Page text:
Singapore, Hong Kong, and Macau, as small and rich global cities, play a significant influence in Asia’s alcohol market, influencing consumption patterns throughout the region. This is one of the reasons why these are frequently the first entrance points for new brands looking to develop a presence in Asia.
Tipplers in Singapore are expected to contribute more than US$2.6 billion to the Southeast Asian city-alcohol state’s sales. The majority of this is made up of beer, with pilsners being the most popular draft. For individuals who enjoy spirits, cognac has the biggest market share; nevertheless, whiskey, gin, and liqueurs are eroding its advantage. Wine is in high demand, and it’s just getting stronger. According to Statista, the market will grow at a 7.29 percent compound annual growth rate (CAGR) through 2025. Although alcohol taxes and customs are high in Singapore, this is more than compensated for by high local salaries.
Hong Kong & Macau
Despite their separate histories, Hong Kong and Macau converge in many respects, and local distributors and importers, many of whom operate in both Special Administrative Regions, see them as a quasi-unified market (SAR). Drinkers happy to enjoy a variety of beers in British-style pubs remain a trademark of Hong Kong’s after-hours activity in the core business district. Imported options are more highly dominated in wine and liquors, particularly whiskey, vodka, and gin, making it an ideal destination for firms looking to expand.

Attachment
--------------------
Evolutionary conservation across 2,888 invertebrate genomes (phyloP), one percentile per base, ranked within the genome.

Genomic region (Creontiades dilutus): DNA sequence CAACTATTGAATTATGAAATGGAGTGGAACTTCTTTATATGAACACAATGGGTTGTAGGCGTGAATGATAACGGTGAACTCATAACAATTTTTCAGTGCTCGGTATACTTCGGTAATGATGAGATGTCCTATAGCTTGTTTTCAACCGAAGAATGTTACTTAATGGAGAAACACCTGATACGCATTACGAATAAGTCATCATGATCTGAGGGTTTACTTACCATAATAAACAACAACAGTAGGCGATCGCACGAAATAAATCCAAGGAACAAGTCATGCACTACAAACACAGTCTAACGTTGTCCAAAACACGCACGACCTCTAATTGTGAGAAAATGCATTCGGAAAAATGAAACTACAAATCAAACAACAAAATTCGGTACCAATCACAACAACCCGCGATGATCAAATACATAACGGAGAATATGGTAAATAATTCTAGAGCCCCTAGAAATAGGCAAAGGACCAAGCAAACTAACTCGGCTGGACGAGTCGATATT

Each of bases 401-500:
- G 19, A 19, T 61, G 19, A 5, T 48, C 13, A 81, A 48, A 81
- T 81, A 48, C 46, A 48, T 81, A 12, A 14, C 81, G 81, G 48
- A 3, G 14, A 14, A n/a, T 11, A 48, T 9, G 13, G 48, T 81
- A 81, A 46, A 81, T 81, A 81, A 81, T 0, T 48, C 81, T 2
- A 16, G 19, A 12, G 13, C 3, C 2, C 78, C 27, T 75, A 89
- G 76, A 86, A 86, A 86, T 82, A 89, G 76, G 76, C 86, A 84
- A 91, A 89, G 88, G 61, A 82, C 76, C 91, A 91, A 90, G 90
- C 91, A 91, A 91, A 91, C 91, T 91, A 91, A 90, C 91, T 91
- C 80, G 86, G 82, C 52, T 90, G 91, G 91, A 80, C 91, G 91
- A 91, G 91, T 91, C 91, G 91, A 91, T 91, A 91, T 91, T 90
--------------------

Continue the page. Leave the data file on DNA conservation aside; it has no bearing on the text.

Tourism, notably from China, drives much of Macau’s demand. Hong Kong and Macau are expected to have over $3 billion in alcohol demand in 2021, with a CAGR of 8.1 percent through 2025.
Asia’s wealthy global cities, despite their small populations, punch well above their weight. Consumers in these cities are more aware of existing alcohol options and are more receptive to new and innovative products. These features, together with the region’s great growth prospects, make Singapore, Hong Kong, and Macau excellent first markets for new brands.